By the end of the module students should be able to:Critically assess analytical and methodological complexities associated with the contemporary understanding of human rightsAnalyse and contextualise inter-relations between theory and practice of human rights, and aspects of social and legal theory and practiceCritically examine ideas and issues surrounding equality, racism, sexuality, disability, difference and human rightsApply critical thinking and social science principles to daily situations as well as the process of lifelong learning

Teaching / Learning Strategy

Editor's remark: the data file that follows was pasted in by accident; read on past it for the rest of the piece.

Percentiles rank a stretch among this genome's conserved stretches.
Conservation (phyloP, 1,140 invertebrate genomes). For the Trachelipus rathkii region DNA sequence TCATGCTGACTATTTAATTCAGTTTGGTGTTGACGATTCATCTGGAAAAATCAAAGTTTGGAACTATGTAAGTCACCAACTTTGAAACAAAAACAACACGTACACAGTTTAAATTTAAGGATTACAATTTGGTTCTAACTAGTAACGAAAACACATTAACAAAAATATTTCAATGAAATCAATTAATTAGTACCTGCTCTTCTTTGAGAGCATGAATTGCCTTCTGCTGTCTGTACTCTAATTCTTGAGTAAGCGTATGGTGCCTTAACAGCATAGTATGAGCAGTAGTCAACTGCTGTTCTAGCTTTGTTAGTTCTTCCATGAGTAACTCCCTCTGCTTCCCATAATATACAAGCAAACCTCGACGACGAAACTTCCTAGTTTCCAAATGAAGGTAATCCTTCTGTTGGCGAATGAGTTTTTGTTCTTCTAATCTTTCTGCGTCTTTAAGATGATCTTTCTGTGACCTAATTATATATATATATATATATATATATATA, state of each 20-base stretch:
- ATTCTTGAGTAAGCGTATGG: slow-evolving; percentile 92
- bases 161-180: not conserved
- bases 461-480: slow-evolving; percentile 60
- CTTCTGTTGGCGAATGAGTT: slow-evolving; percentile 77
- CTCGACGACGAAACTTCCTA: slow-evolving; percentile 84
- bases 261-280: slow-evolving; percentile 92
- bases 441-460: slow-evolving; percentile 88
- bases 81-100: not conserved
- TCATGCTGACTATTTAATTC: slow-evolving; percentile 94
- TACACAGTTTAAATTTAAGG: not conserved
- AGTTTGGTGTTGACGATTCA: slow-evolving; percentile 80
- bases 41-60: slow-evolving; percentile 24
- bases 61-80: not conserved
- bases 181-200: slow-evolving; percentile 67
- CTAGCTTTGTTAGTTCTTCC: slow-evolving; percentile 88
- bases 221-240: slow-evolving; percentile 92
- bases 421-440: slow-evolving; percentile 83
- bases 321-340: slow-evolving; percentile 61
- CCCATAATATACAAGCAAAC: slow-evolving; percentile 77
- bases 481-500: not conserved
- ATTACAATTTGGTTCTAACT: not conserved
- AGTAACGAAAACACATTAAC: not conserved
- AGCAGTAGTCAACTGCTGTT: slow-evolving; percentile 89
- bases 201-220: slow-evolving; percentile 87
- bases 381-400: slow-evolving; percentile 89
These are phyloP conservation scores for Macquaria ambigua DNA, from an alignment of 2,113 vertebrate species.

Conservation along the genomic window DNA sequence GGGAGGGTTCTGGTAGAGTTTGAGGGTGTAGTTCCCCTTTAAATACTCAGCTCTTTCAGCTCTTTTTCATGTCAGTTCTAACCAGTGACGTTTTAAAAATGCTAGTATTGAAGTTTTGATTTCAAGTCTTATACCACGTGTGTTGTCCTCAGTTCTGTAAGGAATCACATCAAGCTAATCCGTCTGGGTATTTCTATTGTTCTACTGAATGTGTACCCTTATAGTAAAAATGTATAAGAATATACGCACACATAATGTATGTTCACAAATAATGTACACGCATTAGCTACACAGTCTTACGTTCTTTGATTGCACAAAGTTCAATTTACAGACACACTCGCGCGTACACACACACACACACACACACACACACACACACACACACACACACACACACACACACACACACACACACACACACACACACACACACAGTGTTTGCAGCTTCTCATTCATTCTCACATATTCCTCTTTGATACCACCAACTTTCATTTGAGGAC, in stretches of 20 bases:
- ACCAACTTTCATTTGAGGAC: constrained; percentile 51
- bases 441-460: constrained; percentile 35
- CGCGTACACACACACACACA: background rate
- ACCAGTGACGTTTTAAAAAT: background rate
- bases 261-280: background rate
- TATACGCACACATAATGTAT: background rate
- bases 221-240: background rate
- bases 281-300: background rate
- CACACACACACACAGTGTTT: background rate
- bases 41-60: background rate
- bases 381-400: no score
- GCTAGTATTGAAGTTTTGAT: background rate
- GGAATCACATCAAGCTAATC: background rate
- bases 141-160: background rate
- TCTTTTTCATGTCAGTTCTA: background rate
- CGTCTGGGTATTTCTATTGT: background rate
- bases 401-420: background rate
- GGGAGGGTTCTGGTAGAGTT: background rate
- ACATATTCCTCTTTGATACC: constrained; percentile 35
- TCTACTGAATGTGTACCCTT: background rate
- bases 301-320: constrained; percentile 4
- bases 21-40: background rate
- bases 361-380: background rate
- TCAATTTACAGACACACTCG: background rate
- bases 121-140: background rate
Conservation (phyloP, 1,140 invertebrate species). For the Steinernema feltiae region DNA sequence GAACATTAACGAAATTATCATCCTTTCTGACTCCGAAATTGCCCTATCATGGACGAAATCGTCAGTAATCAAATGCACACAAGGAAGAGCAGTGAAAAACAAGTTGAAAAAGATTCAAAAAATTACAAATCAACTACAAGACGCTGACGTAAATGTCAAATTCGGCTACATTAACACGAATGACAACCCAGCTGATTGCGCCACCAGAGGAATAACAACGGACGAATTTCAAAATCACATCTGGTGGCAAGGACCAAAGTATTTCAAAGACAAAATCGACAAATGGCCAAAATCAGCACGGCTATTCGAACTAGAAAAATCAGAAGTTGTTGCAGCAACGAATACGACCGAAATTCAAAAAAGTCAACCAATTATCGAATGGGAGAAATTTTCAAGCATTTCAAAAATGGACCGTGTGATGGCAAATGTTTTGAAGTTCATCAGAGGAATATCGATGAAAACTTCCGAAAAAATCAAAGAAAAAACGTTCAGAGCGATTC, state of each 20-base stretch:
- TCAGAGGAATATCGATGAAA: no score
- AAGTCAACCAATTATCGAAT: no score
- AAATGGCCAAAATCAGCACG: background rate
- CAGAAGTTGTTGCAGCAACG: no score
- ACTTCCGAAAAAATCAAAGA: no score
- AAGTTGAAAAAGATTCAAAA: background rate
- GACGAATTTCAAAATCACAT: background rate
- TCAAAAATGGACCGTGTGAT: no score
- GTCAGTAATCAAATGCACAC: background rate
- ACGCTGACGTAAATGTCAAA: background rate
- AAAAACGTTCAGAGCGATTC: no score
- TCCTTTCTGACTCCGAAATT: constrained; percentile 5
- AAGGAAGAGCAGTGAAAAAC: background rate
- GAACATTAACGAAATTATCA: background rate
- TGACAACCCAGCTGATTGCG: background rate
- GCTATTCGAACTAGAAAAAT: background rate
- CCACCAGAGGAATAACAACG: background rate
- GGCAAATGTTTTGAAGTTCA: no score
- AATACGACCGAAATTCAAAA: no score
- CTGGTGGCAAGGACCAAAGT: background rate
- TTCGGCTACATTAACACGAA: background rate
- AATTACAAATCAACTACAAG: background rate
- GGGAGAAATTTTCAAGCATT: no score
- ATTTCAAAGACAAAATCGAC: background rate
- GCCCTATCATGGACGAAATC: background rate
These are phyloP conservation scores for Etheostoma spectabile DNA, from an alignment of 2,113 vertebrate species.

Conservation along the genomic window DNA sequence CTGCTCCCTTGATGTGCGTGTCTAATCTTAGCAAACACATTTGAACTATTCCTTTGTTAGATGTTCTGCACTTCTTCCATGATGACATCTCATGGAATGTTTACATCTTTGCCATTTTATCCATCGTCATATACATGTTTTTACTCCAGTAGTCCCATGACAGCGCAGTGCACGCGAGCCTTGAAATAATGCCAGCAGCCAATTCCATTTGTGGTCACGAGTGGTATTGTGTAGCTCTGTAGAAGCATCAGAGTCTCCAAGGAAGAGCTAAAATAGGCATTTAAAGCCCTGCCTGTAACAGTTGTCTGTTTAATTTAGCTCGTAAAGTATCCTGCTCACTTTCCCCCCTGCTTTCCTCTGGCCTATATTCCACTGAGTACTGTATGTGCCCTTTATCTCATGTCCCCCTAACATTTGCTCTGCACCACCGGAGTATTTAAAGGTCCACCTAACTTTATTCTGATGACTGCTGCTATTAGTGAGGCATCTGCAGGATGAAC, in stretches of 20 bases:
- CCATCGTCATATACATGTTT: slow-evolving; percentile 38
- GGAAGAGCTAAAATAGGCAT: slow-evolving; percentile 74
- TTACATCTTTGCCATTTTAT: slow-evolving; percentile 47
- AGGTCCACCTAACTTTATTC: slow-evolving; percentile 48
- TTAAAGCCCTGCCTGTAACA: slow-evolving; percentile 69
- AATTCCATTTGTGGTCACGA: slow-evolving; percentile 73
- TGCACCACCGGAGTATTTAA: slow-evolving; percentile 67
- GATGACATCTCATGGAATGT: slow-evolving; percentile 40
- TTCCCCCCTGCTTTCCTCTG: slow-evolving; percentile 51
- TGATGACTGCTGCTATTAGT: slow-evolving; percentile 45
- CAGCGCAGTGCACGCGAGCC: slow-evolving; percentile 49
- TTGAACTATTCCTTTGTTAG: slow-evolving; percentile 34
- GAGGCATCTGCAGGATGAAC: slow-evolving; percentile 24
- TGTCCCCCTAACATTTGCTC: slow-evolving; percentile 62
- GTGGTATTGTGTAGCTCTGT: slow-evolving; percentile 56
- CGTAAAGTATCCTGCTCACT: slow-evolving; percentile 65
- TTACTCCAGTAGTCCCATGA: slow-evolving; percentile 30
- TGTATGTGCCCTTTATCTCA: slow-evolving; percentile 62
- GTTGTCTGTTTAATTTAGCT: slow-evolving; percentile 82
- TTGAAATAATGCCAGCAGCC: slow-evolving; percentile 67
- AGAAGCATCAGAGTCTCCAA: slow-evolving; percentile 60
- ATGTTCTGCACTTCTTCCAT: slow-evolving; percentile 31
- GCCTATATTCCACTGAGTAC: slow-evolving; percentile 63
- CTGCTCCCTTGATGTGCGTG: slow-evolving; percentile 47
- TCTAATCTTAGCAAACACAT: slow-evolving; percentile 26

Learning, teaching and assessment are underpinned by a work based blended learning strategy that emphasises the ability to apply learning incrementally in a real time context. Student engagement will be facilitated by an online lecture programme delivered via GCU Learn using video, podcast and text based sources. As this area of study has developed substantively in recent years, lecture material will be supplemented by additional audio-visual and text-based material from relevant organisations such as Amnesty International and Human Rights Watch, the Equality and Human Rights Commission and Scottish Human Rights Commission, British Institute of Human Rights, Equal Rights Trust and other local organisations. The lecture programme will be supplemented by directed reading that to inform on-line seminar discussions, contextualised formative individual and group learning and final assessment. Virtual student engagement will be encouraged by an incremental approach to negotiated assessment; while group cohesion and encouraging the formation of communities of learning and practice will be consolidated via activities such as role play, workshops and both student-led and staff-led exercises during face-to-face module sessions. Reflective blogs and on-line journals also supplement student exchanges and support learning. Both virtual and face-to-face sessions will also be designed to facilitate effective peer support for learning and practice. Summative assessment, based upon a portfolio of continuous assessment will encourage consolidation of introductory research skills and the ability to apply knowledge of basic concepts and theories in practice.